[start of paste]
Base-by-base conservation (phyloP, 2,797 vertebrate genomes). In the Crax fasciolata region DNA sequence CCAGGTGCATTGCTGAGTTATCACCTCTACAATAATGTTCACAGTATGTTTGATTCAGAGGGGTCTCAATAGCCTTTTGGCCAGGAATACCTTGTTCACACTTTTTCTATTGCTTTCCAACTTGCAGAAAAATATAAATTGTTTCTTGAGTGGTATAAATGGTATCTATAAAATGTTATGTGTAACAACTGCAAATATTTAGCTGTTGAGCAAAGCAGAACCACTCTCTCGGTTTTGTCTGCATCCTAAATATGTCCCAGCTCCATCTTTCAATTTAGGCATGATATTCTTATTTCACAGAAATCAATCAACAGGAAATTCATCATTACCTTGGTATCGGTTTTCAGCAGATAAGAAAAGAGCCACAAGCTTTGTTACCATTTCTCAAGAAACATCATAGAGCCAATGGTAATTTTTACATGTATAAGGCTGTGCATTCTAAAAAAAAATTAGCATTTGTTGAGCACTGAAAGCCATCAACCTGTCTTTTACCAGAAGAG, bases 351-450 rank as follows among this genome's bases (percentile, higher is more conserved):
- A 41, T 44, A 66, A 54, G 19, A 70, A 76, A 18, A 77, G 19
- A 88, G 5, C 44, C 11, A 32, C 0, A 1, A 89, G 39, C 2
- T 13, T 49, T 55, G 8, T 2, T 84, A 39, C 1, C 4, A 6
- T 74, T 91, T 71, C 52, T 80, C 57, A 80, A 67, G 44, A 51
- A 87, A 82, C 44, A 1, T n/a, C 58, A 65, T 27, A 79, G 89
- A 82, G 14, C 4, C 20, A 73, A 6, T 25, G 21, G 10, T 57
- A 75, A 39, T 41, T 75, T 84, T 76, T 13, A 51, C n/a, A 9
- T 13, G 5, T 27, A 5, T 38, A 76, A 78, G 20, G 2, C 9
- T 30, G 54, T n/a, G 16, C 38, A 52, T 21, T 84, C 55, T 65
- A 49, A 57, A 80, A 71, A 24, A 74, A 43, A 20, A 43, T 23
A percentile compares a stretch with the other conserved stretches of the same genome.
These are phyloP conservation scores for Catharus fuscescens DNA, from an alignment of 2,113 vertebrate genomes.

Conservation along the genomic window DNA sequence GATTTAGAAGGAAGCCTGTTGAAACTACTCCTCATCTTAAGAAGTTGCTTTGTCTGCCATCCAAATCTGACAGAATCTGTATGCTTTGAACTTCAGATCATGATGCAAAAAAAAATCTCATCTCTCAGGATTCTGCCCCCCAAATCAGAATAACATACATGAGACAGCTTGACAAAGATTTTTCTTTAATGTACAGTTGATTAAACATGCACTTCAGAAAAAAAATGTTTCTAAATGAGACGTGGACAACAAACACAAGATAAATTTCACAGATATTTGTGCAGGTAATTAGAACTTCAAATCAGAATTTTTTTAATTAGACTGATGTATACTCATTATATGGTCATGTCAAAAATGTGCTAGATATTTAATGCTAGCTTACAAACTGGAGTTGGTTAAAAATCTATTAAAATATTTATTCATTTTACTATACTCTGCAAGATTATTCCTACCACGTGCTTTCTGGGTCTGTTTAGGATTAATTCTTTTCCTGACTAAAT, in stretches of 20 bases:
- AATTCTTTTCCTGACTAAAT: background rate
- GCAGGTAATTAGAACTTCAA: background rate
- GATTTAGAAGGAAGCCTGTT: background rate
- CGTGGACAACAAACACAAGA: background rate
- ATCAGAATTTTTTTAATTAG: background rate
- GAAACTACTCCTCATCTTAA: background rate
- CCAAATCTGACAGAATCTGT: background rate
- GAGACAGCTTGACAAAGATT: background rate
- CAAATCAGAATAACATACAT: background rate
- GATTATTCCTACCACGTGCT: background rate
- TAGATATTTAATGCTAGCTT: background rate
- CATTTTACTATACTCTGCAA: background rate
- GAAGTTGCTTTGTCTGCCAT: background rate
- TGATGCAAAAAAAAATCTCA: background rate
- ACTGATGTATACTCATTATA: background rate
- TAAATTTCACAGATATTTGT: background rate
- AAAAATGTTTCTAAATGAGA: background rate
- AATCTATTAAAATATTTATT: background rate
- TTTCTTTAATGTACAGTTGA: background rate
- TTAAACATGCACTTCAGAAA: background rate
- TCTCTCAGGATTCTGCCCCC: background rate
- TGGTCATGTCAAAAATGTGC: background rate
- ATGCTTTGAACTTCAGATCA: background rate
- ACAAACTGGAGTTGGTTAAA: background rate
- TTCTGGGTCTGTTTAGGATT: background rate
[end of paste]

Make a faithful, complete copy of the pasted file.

Base-by-base conservation (phyloP, 2,797 vertebrate genomes). In the Crax fasciolata region DNA sequence CCAGGTGCATTGCTGAGTTATCACCTCTACAATAATGTTCACAGTATGTTTGATTCAGAGGGGTCTCAATAGCCTTTTGGCCAGGAATACCTTGTTCACACTTTTTCTATTGCTTTCCAACTTGCAGAAAAATATAAATTGTTTCTTGAGTGGTATAAATGGTATCTATAAAATGTTATGTGTAACAACTGCAAATATTTAGCTGTTGAGCAAAGCAGAACCACTCTCTCGGTTTTGTCTGCATCCTAAATATGTCCCAGCTCCATCTTTCAATTTAGGCATGATATTCTTATTTCACAGAAATCAATCAACAGGAAATTCATCATTACCTTGGTATCGGTTTTCAGCAGATAAGAAAAGAGCCACAAGCTTTGTTACCATTTCTCAAGAAACATCATAGAGCCAATGGTAATTTTTACATGTATAAGGCTGTGCATTCTAAAAAAAAATTAGCATTTGTTGAGCACTGAAAGCCATCAACCTGTCTTTTACCAGAAGAG, bases 351-450 rank as follows among this genome's bases (percentile, higher is more conserved):
- A 41, T 44, A 66, A 54, G 19, A 70, A 76, A 18, A 77, G 19
- A 88, G 5, C 44, C 11, A 32, C 0, A 1, A 89, G 39, C 2
- T 13, T 49, T 55, G 8, T 2, T 84, A 39, C 1, C 4, A 6
- T 74, T 91, T 71, C 52, T 80, C 57, A 80, A 67, G 44, A 51
- A 87, A 82, C 44, A 1, T n/a, C 58, A 65, T 27, A 79, G 89
- A 82, G 14, C 4, C 20, A 73, A 6, T 25, G 21, G 10, T 57
- A 75, A 39, T 41, T 75, T 84, T 76, T 13, A 51, C n/a, A 9
- T 13, G 5, T 27, A 5, T 38, A 76, A 78, G 20, G 2, C 9
- T 30, G 54, T n/a, G 16, C 38, A 52, T 21, T 84, C 55, T 65
- A 49, A 57, A 80, A 71, A 24, A 74, A 43, A 20, A 43, T 23
A percentile compares a stretch with the other conserved stretches of the same genome.
These are phyloP conservation scores for Catharus fuscescens DNA, from an alignment of 2,113 vertebrate genomes.

Conservation along the genomic window DNA sequence GATTTAGAAGGAAGCCTGTTGAAACTACTCCTCATCTTAAGAAGTTGCTTTGTCTGCCATCCAAATCTGACAGAATCTGTATGCTTTGAACTTCAGATCATGATGCAAAAAAAAATCTCATCTCTCAGGATTCTGCCCCCCAAATCAGAATAACATACATGAGACAGCTTGACAAAGATTTTTCTTTAATGTACAGTTGATTAAACATGCACTTCAGAAAAAAAATGTTTCTAAATGAGACGTGGACAACAAACACAAGATAAATTTCACAGATATTTGTGCAGGTAATTAGAACTTCAAATCAGAATTTTTTTAATTAGACTGATGTATACTCATTATATGGTCATGTCAAAAATGTGCTAGATATTTAATGCTAGCTTACAAACTGGAGTTGGTTAAAAATCTATTAAAATATTTATTCATTTTACTATACTCTGCAAGATTATTCCTACCACGTGCTTTCTGGGTCTGTTTAGGATTAATTCTTTTCCTGACTAAAT, in stretches of 20 bases:
- AATTCTTTTCCTGACTAAAT: background rate
- GCAGGTAATTAGAACTTCAA: background rate
- GATTTAGAAGGAAGCCTGTT: background rate
- CGTGGACAACAAACACAAGA: background rate
- ATCAGAATTTTTTTAATTAG: background rate
- GAAACTACTCCTCATCTTAA: background rate
- CCAAATCTGACAGAATCTGT: background rate
- GAGACAGCTTGACAAAGATT: background rate
- CAAATCAGAATAACATACAT: background rate
- GATTATTCCTACCACGTGCT: background rate
- TAGATATTTAATGCTAGCTT: background rate
- CATTTTACTATACTCTGCAA: background rate
- GAAGTTGCTTTGTCTGCCAT: background rate
- TGATGCAAAAAAAAATCTCA: background rate
- ACTGATGTATACTCATTATA: background rate
- TAAATTTCACAGATATTTGT: background rate
- AAAAATGTTTCTAAATGAGA: background rate
- AATCTATTAAAATATTTATT: background rate
- TTTCTTTAATGTACAGTTGA: background rate
- TTAAACATGCACTTCAGAAA: background rate
- TCTCTCAGGATTCTGCCCCC: background rate
- TGGTCATGTCAAAAATGTGC: background rate
- ATGCTTTGAACTTCAGATCA: background rate
- ACAAACTGGAGTTGGTTAAA: background rate
- TTCTGGGTCTGTTTAGGATT: background rate